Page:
This week’s virtue is timely given that in just a couple of days, the individuals who have been camped out at Wascana Park will be meeting with representatives of the Provincial Government. For those of you who may not know, they individuals began camping here after the Gerald Stanley trial came back with a verdict of “not guilty”. This is a complex issue that would take pages to really explain, so I urge you begin your reading here. I also urge you to continue to search and read articles on the case, the verdict, and the implications. On July 1, they will be holding a consultation to allow the community to provide them with issues to take to the table–while on the other hand, the government has asked at least three times for the police to remove the camp.
The police have refused.
I was approached on Facebook by someone who wanted to have a discussion about Gender and Sexually Diverse Rights and the struggle. I was so wrapped up in the camp that I didn’t realize this was his initial reason for starting the conversation with me. My bad.
This individual claimed to be in Christian ministry, and I can only assume that if they were, given the tone of their demeanor they were a member of a fundamentalist denomination. Not judging, just making an assumption. In his words, “Justice is consequence for action.”
While I may agree that this definition might be a part of what justice is, I can’t help but think that justice itself is far more reaching than just consequences for action.
His argument was that the law says that you can’t camp in the park. And while it may be uncomfortable, everyone has to follow the law.
But what is law, what is justice, if those consequences aren’t balanced with compassion?
The general energy of the comments I’ve been witnessing have been that we all have to be treated equally, and that means everyone has to act according to the law regardless of why and what they are doing. But where do we acquire this idea of equality? What is the bench mark for equality? Equal from an Anglo-Saxon perspective? For someone who may have grown up in adverse poverty, addiction, violence, depression, this isn’t equal. This is a bar that is so high that they have to reach twice as far as someone who hasn’t experienced these issues.
Is justice fair if it’s based on a sense of equality that requires individuals to reach twice as far from where they have begun to be considered on the same level playing field as those of us who haven’t had to experience these issues?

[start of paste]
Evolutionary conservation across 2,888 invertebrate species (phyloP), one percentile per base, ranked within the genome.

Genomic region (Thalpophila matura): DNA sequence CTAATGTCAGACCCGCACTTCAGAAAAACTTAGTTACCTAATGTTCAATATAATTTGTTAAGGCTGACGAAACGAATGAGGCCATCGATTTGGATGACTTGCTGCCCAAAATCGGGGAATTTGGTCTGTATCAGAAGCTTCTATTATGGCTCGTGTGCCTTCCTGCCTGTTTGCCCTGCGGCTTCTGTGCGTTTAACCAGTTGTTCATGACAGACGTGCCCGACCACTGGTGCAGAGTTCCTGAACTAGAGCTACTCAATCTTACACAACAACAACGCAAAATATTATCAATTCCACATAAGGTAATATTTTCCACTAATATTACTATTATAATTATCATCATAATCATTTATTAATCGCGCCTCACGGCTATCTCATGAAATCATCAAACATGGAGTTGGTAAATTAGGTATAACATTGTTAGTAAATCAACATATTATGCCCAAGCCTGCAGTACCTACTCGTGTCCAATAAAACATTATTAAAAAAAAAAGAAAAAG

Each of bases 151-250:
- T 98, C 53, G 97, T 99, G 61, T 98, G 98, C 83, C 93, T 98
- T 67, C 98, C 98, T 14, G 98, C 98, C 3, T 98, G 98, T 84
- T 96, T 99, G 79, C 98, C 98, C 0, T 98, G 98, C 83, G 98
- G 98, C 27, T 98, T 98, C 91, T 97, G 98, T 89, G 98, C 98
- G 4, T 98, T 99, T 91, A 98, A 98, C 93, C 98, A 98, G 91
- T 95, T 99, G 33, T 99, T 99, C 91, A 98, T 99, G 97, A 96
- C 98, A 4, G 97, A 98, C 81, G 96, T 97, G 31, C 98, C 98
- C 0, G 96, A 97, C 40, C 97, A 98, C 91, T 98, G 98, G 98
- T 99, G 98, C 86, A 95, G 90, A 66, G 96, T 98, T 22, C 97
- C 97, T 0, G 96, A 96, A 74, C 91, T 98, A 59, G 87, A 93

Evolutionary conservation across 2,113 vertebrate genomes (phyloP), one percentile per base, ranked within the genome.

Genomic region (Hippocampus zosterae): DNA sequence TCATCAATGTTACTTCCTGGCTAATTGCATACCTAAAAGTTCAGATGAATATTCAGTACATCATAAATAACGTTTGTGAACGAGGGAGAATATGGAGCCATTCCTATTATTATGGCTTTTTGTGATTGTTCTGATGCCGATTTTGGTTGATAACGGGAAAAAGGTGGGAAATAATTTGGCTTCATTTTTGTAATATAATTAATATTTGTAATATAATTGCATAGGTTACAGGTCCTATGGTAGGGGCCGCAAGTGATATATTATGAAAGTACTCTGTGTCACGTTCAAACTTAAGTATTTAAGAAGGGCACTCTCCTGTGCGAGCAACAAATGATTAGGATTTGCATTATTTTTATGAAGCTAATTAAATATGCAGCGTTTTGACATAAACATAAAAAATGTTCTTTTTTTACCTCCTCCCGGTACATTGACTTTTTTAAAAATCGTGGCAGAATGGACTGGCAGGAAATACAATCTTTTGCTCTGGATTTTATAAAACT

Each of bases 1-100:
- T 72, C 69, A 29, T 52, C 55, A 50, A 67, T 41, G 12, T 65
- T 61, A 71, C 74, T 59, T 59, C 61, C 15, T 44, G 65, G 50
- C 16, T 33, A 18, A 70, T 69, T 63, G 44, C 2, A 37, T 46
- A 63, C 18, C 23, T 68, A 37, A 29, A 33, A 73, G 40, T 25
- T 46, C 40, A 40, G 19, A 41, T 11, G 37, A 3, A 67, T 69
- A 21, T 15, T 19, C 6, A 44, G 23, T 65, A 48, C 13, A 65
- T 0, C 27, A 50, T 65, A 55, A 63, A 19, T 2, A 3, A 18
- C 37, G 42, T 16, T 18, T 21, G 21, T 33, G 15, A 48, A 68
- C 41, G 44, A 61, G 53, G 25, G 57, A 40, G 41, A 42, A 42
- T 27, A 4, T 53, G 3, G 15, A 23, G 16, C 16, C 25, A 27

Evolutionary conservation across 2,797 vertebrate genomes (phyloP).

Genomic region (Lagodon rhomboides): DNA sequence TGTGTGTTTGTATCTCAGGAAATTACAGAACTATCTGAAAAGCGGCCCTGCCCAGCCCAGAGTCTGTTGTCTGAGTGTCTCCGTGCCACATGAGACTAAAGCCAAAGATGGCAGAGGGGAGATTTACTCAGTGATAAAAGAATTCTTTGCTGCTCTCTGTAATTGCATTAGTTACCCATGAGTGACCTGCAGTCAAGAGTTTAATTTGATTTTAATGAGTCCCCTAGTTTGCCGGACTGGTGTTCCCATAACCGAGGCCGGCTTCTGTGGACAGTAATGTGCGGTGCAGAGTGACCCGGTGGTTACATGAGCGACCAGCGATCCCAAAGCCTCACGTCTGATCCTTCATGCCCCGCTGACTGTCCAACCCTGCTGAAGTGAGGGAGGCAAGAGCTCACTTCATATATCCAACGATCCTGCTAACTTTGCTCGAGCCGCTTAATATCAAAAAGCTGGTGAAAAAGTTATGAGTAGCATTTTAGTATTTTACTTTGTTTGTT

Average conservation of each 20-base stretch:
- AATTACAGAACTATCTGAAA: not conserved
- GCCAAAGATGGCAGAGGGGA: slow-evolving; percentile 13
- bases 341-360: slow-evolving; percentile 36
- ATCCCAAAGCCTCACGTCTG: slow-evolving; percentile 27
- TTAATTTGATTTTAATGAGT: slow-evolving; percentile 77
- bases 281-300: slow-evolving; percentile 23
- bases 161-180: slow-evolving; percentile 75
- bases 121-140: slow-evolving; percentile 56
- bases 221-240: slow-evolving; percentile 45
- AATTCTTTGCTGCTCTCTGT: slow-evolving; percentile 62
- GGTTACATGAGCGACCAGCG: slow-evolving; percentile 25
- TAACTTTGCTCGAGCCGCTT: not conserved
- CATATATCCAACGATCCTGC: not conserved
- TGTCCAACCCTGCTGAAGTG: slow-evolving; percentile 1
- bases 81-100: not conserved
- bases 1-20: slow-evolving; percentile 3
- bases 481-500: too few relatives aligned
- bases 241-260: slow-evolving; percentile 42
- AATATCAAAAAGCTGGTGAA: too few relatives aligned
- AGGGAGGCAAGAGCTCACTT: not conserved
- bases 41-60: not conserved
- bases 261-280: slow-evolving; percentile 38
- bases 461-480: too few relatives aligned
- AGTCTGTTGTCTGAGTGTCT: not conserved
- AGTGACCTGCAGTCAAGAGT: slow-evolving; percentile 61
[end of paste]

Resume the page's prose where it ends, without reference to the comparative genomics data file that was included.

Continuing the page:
The individual I mentioned earlier in this post said also that they abhorred using labels. And while I find that this sentiment may be rooted in the right ideas, again I have to say: if we remove labels, and identities, what is the general identity we’re attempting to achieve, and what happens when that identity (and I’m going to assume that general identity is one that comes from the safety of privilege) again requires individuals to work twice as hard for what I have?
I had to work 70 hour weeks at one point in my working career. Not just for one week, but for a few years. I understand what it means when people postulate “hard work to get ahead”. What I have now is because of that, and in the scheme of things it’s not a lot. When I consider how much more difficult that would’ve been had I not been a white male…. And that bothers a lot of us. And that makes a lot of us white males feel marginalized, and isolated, and discriminated against.
The key to justice with compassion begins right there. It begins with recognizing that feeling of being discriminated against is something we can use empathetically. We need to multiply that feeling ten fold to get just a taste of what it’s like to be someone who lives with discrimination and marginalization and the yoke of “if you work hard enough you can achieve anything (you just have to work five times as hard)” feels on a daily basis. It’s from that position that we have to use that feeling of being discriminated against not to be victims, but to help empower all people, to lower the line not because we need to give people hand outs and something for nothing, but because the comfort of where we exist comes at the price of other people being held in their suffering.
If the money that was used to purchase a pipeline recently had instead been used to renew or replace infrastructure and create healthy, clean drinking water on First Nations across the country, how much further would we be in terms of truth and reconciliation?
I know this makes a lot of people angry, and I understand where that anger comes from. It’s from the place where I suspect most of us realize that when we hear someone say “welfare is a free hand out for someone who doesn’t want to work for a living, it’s a leech on our tax dollars”, our anger helps to cover the reality that most of the people who are on welfare have a bellow average if not sub-standard quality of life, a quality of life which our society not only has a hand in creating, but sustaining.
I’ve challenged the people I’ve heard speaking out against the camp to actually go down and listen to what the people there have to say. Most of them hide behind the law argument.
As I’ve come to learn and to understand: privilege requires no courage.
When justice under the law is based on an principle of equality that is measured by an impossible standard to achieve by all people, there is justice for no one.
“Let whoever has received the power of judging others pass judgment with mercy, as they should wish to receive mercy from the Lord. For judgment will be without mercy for those who have not shown mercy.” -St. Francis of Assisi, “Second Version of the Letter to the Faithful”
*This is part of a series of a year long journey through the book, “Franciscan Virtues Through the Year“. If you’d like more information on Old/Independent Catholicism, or would like more information on my denomination, or feel called to a vocation, click here!